Two skeins of Shibui Knits Merino Worsted, in the Pagoda colorway, destined to become a scarf for my friend Matthew. Back in late spring, he requested a red-orange scarf, which sent me on long quest to find the perfect yarn. One of the most interesting things about knitting for me, believe it or not, is these color-searches — getting a particular color in my head and looking high and low for the perfect physical instantiation of it. It means I get to drool over a lot of yarn, for one thing, but it also means I get to explore the work of various dye artists. Probably I should learn how to dye myself at some point, so I don’t have to rely on other artists to make my dreams into reality. But Matt & I are happy with what I’ve found, so I’m off to wind this yarn and start swatching!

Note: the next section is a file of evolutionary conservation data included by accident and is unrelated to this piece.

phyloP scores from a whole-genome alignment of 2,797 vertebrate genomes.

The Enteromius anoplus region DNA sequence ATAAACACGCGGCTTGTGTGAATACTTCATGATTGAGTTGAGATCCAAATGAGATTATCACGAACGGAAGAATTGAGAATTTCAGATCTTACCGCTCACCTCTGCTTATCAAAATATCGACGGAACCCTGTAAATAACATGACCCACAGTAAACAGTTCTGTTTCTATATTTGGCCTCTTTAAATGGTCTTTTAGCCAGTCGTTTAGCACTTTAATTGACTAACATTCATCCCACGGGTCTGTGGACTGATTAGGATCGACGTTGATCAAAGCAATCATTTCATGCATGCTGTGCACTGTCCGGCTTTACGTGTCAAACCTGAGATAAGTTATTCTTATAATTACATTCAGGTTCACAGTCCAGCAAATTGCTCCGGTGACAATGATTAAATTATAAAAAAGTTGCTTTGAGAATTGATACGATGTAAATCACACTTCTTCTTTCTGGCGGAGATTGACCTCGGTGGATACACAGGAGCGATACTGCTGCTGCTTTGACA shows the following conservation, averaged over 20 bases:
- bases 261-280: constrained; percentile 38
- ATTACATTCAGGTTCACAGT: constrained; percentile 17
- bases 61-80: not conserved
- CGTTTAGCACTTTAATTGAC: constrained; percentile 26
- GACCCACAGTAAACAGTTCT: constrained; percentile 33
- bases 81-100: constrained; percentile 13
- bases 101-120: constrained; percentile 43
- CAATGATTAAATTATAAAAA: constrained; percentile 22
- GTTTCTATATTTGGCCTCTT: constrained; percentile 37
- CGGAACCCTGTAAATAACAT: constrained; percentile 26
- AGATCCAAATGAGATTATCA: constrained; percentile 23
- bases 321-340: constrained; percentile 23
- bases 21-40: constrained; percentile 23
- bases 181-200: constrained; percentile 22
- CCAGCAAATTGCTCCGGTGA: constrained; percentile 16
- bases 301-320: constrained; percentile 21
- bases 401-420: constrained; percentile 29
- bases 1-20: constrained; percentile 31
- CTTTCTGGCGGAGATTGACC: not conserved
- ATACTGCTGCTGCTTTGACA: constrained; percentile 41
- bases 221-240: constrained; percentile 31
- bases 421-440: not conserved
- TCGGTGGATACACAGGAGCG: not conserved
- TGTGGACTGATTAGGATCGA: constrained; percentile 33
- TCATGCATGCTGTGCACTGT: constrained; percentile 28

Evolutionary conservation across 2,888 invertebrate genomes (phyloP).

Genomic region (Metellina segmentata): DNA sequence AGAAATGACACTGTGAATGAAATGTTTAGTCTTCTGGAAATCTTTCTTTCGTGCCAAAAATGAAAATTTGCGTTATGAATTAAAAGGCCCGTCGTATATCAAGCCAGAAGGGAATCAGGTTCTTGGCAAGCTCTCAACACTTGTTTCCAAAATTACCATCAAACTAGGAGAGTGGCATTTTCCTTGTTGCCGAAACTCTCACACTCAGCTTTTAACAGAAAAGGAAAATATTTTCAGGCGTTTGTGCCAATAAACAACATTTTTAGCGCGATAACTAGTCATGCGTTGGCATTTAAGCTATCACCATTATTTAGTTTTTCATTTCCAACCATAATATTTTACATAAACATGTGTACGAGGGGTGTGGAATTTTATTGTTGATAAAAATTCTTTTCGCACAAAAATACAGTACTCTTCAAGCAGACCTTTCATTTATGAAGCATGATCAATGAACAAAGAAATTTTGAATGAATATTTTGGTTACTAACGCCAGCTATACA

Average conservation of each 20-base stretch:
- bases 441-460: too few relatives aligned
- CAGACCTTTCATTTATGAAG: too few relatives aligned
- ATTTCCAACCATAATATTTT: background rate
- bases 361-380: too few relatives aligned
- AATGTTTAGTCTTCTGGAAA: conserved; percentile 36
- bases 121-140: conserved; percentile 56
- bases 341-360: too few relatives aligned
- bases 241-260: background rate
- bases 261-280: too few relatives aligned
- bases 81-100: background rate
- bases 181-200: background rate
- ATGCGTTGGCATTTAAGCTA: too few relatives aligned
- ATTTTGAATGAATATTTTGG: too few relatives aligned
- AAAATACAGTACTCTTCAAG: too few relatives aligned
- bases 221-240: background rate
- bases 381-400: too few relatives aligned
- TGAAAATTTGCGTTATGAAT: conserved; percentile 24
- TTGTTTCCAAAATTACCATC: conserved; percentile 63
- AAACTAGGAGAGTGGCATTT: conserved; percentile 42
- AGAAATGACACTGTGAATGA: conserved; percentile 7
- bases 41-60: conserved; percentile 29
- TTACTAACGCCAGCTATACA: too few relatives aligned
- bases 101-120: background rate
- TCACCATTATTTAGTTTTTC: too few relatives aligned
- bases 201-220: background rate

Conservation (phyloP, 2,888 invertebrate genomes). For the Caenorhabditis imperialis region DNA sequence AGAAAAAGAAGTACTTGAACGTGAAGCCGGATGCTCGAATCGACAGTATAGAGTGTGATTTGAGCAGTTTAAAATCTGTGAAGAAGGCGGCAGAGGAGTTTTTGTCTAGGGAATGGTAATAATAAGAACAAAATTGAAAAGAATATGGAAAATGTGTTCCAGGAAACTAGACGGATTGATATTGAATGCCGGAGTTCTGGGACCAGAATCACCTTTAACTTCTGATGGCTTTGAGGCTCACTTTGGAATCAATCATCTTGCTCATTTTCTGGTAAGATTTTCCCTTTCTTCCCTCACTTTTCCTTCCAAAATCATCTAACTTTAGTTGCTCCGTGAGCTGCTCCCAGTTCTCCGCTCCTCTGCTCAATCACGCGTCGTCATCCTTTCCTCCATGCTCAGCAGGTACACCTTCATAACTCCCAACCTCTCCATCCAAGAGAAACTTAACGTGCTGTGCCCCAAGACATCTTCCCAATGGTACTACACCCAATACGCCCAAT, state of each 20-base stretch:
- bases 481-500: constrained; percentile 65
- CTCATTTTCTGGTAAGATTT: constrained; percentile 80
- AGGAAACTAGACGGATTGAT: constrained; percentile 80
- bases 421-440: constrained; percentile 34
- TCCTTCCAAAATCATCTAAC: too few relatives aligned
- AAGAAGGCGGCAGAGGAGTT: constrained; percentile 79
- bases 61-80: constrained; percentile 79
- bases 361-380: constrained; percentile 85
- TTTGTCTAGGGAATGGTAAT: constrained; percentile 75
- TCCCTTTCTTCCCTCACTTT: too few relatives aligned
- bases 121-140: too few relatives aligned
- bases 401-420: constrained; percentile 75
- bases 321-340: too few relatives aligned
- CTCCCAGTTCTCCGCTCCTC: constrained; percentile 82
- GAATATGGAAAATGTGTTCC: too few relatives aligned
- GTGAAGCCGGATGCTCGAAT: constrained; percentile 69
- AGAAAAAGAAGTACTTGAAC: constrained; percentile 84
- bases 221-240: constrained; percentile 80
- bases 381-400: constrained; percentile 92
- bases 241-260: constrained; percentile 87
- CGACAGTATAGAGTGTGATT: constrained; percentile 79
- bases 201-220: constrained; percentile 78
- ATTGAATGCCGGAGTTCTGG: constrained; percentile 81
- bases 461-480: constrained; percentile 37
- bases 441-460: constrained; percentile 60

Grafting Fail

One of my students recently reminded me of Fail Blog, an internet phenomenon whereby people send in pictures that give evidence of people failing at life in various ways, with the word “FAIL” emblazoned on them to heighten the hilarity and shame. I had my students write responses to the final chapter in the 1976 edition of The Selfish Gene, in which they were to mimic Richard Dawkins’ writing style and write an account of a current “meme,” giving a Dawkins-like account of why that particular meme possesses the essential survival characteristics of longevity, fecundity, and copying-fidelity. This student read her account of Fail Blog to the whole class, with Dawkins-like gravity and conviction, which was hilarious for all and a good lesson about authorial ethos to boot. Little did I know that I myself would soon fall victim to Fail.